Finding Work in Japan: If You Don’t Want to Teach English, Don’t

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What’s your type?

There are two types of English teachers in Japan. The first is simply a language teacher, usually English (or some other language), and they just happen to do it in Japan. Maybe they always wanted to live in Japan, maybe they love manga or sumo, but for some reason, they practice their craft here and are loving it. They crave to improve their skills. The tough parts of the job are just exciting challenges and they are generally doing exactly what they want to be doing. They might want more money or a better position, but being a teacher is exactly how they want to spend their time working at this point in their lives.

The second type of teacher is much more common. It’s what I call the “waiter in L.A.” teacher. I use this designation because, like the stereotype of waiters in Los Angeles, if you ask them what they do, “waiter” would be the last and most reluctant response.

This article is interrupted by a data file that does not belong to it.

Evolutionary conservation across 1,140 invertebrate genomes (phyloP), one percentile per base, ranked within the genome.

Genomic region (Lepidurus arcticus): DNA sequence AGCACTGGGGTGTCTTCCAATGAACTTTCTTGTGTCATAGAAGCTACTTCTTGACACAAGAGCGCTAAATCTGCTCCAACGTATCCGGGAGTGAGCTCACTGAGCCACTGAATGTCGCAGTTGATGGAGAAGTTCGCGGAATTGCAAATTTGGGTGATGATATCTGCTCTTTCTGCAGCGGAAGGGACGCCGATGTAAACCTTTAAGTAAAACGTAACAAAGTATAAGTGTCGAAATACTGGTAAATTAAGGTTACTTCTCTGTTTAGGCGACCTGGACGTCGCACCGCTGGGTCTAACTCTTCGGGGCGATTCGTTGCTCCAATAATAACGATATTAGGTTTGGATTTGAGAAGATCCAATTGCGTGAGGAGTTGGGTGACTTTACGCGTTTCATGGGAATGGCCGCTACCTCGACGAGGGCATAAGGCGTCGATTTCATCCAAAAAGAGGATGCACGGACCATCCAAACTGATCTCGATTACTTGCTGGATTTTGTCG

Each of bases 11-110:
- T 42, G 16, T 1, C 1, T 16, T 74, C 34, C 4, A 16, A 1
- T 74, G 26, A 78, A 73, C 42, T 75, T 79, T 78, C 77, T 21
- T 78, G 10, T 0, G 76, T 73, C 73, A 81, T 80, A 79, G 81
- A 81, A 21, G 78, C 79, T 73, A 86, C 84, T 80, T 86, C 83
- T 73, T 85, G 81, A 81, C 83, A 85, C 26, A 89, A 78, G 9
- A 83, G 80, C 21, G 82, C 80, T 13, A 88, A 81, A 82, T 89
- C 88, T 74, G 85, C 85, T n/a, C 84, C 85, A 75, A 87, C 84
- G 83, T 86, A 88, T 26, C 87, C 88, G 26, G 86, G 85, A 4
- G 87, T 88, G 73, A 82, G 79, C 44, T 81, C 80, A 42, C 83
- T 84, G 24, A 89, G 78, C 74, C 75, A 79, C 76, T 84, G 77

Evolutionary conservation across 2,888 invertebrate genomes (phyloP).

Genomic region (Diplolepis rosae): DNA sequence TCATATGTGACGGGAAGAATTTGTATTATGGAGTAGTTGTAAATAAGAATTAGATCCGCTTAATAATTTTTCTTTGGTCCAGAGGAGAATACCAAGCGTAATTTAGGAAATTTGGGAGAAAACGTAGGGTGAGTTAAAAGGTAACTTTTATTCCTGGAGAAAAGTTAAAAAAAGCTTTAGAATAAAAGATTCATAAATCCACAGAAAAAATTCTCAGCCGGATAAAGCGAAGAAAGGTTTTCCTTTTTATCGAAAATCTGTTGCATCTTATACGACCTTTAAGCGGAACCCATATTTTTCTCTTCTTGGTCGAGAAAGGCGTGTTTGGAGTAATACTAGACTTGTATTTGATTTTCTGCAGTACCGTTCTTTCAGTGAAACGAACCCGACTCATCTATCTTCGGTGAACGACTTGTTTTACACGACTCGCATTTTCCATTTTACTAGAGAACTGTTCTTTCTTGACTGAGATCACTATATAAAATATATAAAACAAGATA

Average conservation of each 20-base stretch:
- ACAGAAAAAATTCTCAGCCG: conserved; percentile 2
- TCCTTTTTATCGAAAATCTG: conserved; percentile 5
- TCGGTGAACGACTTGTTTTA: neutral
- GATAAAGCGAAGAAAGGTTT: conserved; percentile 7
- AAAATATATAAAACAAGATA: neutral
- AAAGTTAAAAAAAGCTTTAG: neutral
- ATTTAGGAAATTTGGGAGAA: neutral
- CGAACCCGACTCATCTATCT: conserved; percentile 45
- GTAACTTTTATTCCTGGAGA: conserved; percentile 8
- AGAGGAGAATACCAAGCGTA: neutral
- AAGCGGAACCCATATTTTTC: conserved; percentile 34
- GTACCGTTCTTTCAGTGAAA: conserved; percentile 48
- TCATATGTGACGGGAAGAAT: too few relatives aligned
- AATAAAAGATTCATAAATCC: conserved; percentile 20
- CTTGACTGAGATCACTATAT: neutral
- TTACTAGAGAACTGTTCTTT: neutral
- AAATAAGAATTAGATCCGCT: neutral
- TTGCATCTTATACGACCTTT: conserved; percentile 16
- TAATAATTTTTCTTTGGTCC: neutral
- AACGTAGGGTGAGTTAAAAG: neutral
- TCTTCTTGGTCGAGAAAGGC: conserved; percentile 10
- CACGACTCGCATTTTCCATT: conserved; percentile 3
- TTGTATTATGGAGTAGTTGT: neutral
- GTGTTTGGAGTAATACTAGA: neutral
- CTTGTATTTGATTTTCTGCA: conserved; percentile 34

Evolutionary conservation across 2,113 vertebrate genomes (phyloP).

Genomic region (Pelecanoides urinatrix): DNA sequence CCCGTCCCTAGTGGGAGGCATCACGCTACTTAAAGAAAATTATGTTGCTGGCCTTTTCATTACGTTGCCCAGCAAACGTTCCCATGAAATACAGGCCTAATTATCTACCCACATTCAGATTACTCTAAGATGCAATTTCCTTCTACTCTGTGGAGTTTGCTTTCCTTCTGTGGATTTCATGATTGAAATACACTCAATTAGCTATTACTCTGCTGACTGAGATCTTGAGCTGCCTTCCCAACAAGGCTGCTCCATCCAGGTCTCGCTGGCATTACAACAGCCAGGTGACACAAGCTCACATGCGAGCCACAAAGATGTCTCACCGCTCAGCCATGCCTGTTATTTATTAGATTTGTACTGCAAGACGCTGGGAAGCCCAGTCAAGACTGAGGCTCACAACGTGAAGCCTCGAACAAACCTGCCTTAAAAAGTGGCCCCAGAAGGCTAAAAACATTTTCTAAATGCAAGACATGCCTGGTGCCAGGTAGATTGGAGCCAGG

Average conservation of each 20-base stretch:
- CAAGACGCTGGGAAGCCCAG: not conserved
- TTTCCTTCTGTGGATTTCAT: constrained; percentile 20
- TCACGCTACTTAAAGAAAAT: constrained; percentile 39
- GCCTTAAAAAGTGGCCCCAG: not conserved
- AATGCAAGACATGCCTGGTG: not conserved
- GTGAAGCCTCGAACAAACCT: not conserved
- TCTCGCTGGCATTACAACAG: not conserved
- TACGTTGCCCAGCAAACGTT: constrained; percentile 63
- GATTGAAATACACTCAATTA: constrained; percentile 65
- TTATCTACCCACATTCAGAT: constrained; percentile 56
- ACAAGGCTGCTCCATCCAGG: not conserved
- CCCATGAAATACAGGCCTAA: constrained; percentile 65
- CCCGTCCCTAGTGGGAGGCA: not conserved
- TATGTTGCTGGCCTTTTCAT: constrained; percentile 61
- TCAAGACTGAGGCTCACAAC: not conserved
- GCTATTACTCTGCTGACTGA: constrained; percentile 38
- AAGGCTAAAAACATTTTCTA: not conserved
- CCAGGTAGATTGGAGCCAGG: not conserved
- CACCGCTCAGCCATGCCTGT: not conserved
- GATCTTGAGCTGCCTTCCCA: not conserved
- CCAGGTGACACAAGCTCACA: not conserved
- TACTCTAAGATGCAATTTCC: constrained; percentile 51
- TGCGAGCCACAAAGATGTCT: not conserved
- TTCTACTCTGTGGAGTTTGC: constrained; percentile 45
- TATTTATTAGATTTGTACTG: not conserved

I’m really an actor.” “I write screenplays.” “I’m in-between gigs.

These are much more common answers.

In Japan, those answers are usually adjusted to writer, model, or artist, but “English teacher” is rarely the first reply. The “waiter” who’s teaching English is just teaching because they have to.

For some, this may be totally fine. Perhaps they just wanted a fun year in Japan or maybe they aren’t really ready to make a career choice, but teaching is not something they specifically set out to do.

But for others, the people who have been in Japan for a long period of time, it’s more likely that they are teaching English because they believe there isn’t actually anything else they can do to earn income as a foreigner.

Preparation is key

I’d like to talk to this type of person, the person who is either happily or unhappily teaching English just to earn money while living in Japan.

If you don’t want to teach English — don’t teach English.